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What tackle do I need for carp?
So, you want to try out carp fishing ? get ready for some 'fightin fun'. Carp come in all sizes , they are powerfull fish ,BE WARNED ! . If you go where BIG carp are ,you will need substantial tackle. However carp are not big in every water ,although even in an overstocked water many fish will be over 10 lbs. A 10 lb fish is capable of breaking most lines ,especially if knots & hooks are of poor quality. If you are a new to carp fishing & are expecting to hook fish in the 10 lb range & you have some experiance & if there are no snags ; then 8-10 lb line will cover your needs in most cases. Where big fish (over 15 lbs) are expected & if there are snags or mussel beds in the area close by ,then 12-15 lbs line would be more suitable (see below). Dont buy rubbish line ! buy Berkely or Maxima or something recommended by your tackle shop. I now can fully recommend Power- Pro (TM) or alternatively Tuffline superbraid in 30-65 lbs B.S, especially to combat mussel & other snag abrasion, this type of line has very low diameter to b.s. rating. If the bottom is free & clear of snags or water is gin clear, it is better to opt for clear mono in 10-15lbs B.S. depending on the size of fish expected, this can sometimes fool spooky fish.
Then you need a decent reel, most carpers use fixed spool (spinning ) reels but multipliers (baitcasters) can be used with some success. Dont skimp on the size, you need one that holds at least 250 yds of 10 lb line ; although in most cases you wont have anywhere near that amount of line out, when you decide to load up with 12-15 lbs B.S line or more & hook into the fish of a lifetime you will be glad to have such a reel! buy a reel with a good clutch/drag, I have Shimano Baitrunners TSS 3500 & a Dam 455 fs. Daiwa also make excellent carp reels. There are now several shops to buy Shimano & other baitfeeder/runner types of reels, which can be bought off the shelf, you should be able to find somwhere to obtain one. Also another desirable is a soft meshed landing net, the biggest you can find, in Canada there are rubber ones in 2ft6in diameter, which will do the job, also micromesh nets which are good for the fish are now increasingly available, get one 36" -42" frame size.
You also want a 10 ft  or larger rod, which will lift a 1.5 lb- 3 lb weight (test curve). This type of rod with a through action or fast taper ( depending on it's requirement), will lob out your baits nicely without splitting them. You will also find it will absorb the lunges of a hooked carp very nicely. A rod of 10 ft or more ( 12/13 ft is sometimes needed), is necessary to give you control over the fish especially needed whilst fishing from the bank, since you cannot chase the fish down like in a boat. The longer rods are also much better for distance casting. Several carp rods are now available in Canada.
There are many other things you will add as you find more carp in different situations. You'll need hooks in sizes #10 to size 2, these should be forged because otherwise they can be straightened when you get a whacker! I use Kamasan B980 & 983 for float & light work, (size 6 for Corn & size 2-4 for boilies) also Eagle Claw LS056 are suitable. For heavy work Kamasan do a B982 which is thicker wire, also VMC zander hooks & Kamasan B175 trout hooks. For Maize I often use the gold Mustad salmon hooks. New on the scene & very good are Redwing "Sabre Tooth" hooks (available in Ontario).Carp hooks are becoming more widely available in N.A, so you may find some. See the 'Business end' section for more details, THE most important factor is that the hook should be ultra sharp & strong enough to land the fish!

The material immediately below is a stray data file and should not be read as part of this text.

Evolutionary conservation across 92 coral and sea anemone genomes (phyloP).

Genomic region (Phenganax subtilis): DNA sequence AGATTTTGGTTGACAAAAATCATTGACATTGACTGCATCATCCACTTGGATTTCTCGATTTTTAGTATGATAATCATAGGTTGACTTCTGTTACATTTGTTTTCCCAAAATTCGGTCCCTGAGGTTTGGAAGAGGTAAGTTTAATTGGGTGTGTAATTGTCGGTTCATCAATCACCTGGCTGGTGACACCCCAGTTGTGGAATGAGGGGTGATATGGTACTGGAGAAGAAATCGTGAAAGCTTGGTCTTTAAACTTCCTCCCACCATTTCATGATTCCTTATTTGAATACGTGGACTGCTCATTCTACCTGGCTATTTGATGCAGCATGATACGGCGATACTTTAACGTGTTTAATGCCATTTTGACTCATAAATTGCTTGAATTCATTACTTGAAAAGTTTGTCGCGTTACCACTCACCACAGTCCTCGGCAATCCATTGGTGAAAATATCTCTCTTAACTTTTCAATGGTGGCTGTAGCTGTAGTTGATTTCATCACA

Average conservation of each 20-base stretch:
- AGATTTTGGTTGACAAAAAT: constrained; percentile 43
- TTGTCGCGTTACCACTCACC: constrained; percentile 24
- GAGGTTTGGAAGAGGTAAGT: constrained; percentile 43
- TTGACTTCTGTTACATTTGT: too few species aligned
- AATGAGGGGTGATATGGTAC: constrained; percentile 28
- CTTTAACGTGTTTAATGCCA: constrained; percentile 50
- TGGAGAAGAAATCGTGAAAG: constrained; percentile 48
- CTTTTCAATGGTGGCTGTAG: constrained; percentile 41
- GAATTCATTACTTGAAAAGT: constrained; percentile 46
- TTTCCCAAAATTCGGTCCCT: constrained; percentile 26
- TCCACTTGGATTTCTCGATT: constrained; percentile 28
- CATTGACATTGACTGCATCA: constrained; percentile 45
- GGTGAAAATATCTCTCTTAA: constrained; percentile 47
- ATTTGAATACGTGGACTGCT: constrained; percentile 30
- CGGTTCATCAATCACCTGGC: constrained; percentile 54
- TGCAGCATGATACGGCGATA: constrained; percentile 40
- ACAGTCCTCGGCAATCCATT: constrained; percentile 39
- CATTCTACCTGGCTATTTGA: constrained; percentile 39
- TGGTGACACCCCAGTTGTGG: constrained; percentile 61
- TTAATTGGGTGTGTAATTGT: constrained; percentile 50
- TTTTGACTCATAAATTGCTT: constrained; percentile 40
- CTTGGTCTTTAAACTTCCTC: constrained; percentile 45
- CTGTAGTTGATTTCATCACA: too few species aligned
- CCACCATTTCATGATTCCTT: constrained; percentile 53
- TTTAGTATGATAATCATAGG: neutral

Baitrunner Reel
Business End Bite Alarm
Special carp equipment
You need some lead (sinkers)fom 1/2 oz to 2+ oz some swivels, some assorted split shot. Some styrofoam (beaded insulation) to make bouyant hookbaits,some braided line comes in usefull for hooklinks (15 lb b.s.). Then there are baiting needles (essential if using the hair rig) , banksticks, bite alarms, floats, chair, bait tubs ,etc, etc, of these I would say that a proper rod rest (rod pod if you can afford it) is of most help ,& most important ; a good pair of polarising glasses so you can spot the fish & get better 'insight ' beneath the water. You will find a cupped slingshot very handy for putting out free offerings or 'groundbait'. Almost all of the other items can be improvised .
What must be appreciated is that your tackle needs to 'match' to the situation. For example it is no good tackling your local river which holds 10 lbs fish & then using the same tackle for the massive hard fighting fish of the Kawarthas or St Lawrence river. Also no one set of tackle is ideal for every situation. Many use several rods in their armoury & this is to match the different situations encountered on different waters. In this respect the advice given above  is somewhat generalised. It is a good base to start with though.
Links to other sites on the Web
Oatmeal Jack on the Potamac
Dont forget that once you know how to catch them , they are big fish, check out the 'Respect your catch' section in the contents page. Press back for contents.

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This is a typical modern carp rod set-up. I seem to remember also catching a nice 20 lb fish on this day too! Slightly to the left of the reedmace in the foreground is a fallen tree,which is an ideal holding spot for the carp, since it provides cover & a break from the river current.
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